Christian Home Improvement Financing

Christian home improvement financing may be one of the few ways that it is smart to borrow money for anything other than a place of residence, particularly for those who are a bit on the fiscally challenged side of things. After all, even the United States government is now challenging and encouraging all citizens to start saving instead of buying unneeded or unnecessary items so easily put on plastic in the past. So if there is an accepted time to borrow money, particular kinds of home improvements may be a good reason to borrow money. But even if home improvements are a more acceptable reason to borrow, both the reason for the credit and what part of the house is being improved must be well thought out. A good place to start is to decide what home improvements are most likely to bring about a good return on the investment.

Let's start with an in ground swimming pool. The answer is no and don't ask again. See, that wasn't hard at all because of all the home improvement financing ideas someone might come up with, the pool thing is a real loser. A person quite easily might not get a dime out of the thousands of dollars that are needed to put an in ground pool in a back yard, especially in the Midwest and eastern half of the country. In fact, many people might avoid buying a house with a pool because of all the expense and service associated with having such a responsibility.

The two places where it can pay off in terms of resale value for the house are the kitchen and bathroom. The return on investment for a kitchen is about ninety percent in most cases and while the cost may be upwards of ten thousand dollars or more, having an updated kitchen makes a house much easier to sell. Home improvement financing for the kitchen might cover such items as tile flooring, new energy efficient appliances and new draw fronts. The bathroom is another high return on investment consideration, while just a little lower (85%) on investment return than a kitchen, a remodeled bathroom will appeal not only the current residents but also those who will be looking at it when it comes on the market. Double sinks, tile floors and new bath tubs and fixtures are a good choice when choosing what to tackle in the bathroom remodeling project. Other good investments with a little lower return might be adding a second bathroom, installing a fireplace, adding a deck or patio and replacing old doors and installing ceiling fans as well as replacing old furnaces and air conditioning units.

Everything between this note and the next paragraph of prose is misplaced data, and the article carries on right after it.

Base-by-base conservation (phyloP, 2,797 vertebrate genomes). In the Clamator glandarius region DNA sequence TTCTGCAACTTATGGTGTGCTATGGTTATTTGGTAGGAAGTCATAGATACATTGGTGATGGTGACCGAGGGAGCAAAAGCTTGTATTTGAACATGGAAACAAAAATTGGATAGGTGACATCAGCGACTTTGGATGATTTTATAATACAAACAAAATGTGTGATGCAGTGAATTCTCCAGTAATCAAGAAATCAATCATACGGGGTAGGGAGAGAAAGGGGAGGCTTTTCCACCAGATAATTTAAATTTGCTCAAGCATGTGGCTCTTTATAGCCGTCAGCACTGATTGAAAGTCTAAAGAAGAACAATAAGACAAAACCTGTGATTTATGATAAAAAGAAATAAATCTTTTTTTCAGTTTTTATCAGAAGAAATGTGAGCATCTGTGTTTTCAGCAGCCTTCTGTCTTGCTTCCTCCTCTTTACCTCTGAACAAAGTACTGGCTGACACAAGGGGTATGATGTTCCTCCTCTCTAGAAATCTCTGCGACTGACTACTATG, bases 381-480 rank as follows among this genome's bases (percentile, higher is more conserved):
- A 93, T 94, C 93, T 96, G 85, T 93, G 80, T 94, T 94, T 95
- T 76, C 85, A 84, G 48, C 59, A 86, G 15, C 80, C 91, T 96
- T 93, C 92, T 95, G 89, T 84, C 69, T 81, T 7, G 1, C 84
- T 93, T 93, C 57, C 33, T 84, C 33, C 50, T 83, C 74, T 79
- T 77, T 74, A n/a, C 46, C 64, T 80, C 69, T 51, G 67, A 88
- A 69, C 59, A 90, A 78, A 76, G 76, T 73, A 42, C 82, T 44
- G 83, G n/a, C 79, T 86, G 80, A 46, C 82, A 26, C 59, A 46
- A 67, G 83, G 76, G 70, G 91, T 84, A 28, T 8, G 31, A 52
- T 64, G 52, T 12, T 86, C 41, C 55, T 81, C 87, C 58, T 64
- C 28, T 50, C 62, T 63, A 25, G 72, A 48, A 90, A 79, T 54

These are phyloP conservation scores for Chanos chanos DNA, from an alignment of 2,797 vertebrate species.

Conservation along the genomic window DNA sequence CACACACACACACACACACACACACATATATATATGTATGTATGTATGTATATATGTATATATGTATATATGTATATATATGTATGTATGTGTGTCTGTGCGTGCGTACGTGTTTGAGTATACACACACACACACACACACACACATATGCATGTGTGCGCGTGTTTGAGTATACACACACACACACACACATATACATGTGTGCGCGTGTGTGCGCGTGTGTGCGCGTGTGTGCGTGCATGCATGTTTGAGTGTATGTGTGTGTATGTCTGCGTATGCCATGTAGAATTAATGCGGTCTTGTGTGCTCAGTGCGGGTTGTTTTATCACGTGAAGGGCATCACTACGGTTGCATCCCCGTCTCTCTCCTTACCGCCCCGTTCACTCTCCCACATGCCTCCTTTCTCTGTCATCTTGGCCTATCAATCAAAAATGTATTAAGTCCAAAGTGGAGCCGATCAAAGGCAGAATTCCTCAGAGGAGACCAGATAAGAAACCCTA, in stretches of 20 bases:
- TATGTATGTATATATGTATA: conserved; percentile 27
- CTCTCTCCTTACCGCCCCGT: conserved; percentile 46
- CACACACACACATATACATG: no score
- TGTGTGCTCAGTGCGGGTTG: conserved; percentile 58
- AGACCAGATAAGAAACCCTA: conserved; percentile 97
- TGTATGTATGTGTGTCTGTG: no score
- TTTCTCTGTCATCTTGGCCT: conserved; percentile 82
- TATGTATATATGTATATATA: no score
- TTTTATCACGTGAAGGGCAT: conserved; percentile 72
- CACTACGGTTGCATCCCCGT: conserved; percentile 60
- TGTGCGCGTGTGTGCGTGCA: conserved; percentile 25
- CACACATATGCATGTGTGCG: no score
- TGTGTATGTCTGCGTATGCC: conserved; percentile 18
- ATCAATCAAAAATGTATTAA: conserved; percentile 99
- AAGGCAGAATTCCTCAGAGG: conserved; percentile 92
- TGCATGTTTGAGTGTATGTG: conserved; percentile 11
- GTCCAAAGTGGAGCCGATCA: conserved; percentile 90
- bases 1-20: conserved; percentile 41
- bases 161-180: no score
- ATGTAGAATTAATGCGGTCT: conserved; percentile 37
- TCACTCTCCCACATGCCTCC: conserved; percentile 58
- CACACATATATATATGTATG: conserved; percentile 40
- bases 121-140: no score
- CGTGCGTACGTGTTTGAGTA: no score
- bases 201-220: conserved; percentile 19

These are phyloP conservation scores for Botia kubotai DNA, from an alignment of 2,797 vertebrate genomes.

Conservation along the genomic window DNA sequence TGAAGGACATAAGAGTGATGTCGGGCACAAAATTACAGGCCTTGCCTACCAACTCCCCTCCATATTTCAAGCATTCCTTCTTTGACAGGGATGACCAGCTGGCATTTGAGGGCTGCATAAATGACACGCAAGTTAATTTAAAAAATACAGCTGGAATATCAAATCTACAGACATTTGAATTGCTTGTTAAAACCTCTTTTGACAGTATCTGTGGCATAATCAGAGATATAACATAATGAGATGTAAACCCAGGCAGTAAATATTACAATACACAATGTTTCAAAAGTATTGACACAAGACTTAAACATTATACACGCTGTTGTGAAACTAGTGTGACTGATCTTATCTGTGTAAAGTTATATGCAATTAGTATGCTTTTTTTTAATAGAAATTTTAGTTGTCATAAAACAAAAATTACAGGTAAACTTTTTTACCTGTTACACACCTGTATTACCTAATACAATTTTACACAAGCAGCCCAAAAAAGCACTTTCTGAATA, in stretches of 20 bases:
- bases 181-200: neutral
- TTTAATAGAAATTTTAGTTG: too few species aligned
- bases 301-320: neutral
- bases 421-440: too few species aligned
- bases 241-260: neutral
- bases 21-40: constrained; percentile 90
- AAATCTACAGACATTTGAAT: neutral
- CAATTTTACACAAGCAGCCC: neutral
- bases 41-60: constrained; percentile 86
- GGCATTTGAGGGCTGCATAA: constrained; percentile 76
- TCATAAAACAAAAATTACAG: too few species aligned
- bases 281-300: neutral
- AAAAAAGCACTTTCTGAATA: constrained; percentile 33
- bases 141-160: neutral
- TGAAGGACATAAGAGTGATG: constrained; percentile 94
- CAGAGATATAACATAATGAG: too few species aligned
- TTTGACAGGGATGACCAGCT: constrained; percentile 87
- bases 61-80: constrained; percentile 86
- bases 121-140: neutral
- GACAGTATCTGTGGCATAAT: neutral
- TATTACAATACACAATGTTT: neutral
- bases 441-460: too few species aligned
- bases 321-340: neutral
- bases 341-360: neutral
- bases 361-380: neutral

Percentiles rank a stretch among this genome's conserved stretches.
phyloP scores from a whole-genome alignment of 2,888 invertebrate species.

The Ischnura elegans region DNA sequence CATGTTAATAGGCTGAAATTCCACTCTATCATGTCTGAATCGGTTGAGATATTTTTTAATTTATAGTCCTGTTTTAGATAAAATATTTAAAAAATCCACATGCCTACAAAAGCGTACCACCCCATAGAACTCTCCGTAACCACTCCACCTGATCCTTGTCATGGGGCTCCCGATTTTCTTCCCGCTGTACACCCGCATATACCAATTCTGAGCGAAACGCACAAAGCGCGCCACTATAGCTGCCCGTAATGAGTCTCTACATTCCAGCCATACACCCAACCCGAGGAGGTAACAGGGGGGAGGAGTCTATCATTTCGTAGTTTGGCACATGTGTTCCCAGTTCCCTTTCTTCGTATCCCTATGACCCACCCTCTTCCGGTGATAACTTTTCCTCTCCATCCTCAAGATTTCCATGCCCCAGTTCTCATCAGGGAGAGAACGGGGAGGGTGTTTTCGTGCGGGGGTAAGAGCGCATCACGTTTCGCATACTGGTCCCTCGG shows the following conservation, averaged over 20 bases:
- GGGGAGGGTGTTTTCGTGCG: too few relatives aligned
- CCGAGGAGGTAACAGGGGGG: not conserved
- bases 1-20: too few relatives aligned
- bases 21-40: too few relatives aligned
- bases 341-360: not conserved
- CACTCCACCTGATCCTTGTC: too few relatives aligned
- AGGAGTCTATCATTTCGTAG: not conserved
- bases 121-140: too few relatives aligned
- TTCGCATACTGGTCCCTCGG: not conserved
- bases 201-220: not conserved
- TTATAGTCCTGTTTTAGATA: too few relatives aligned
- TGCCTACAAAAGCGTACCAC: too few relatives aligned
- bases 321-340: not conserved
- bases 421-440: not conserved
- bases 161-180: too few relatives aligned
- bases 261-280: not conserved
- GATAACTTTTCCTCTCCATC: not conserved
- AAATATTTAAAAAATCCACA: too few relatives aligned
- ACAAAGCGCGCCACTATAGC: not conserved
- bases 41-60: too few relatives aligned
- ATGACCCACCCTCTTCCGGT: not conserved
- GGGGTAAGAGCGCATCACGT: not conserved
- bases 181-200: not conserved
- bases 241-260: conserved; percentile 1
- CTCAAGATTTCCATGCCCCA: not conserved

So what about home improvement financing? Of course it goes without saying that the best way for home improvement financing is paying for them with cash. But since seventy percent of all Americans live paycheck to paycheck, it is more likely that some sort of lending agreement will have to be struck with a lending institution or company to make any home improvement project possible. And since a bank has the lowest interest rates on average, a person wishing to remodel should start at his/her local banking institution. A bank will most likely want to provide a home equity loan for the customer, which means a certain percentage of the equity in someone's house will be used for collateral in the lending agreement. That percentage may be any amount, and each bank is different. Understand that even if a person is a regular customer, a credit score of at 640 and a debt to income ratio that is fairly low will also be required for the agreement to be sealed at a bank, but the advantage of a home equity loan is the fact that the interest on the lending agreement may be deductible at tax season time..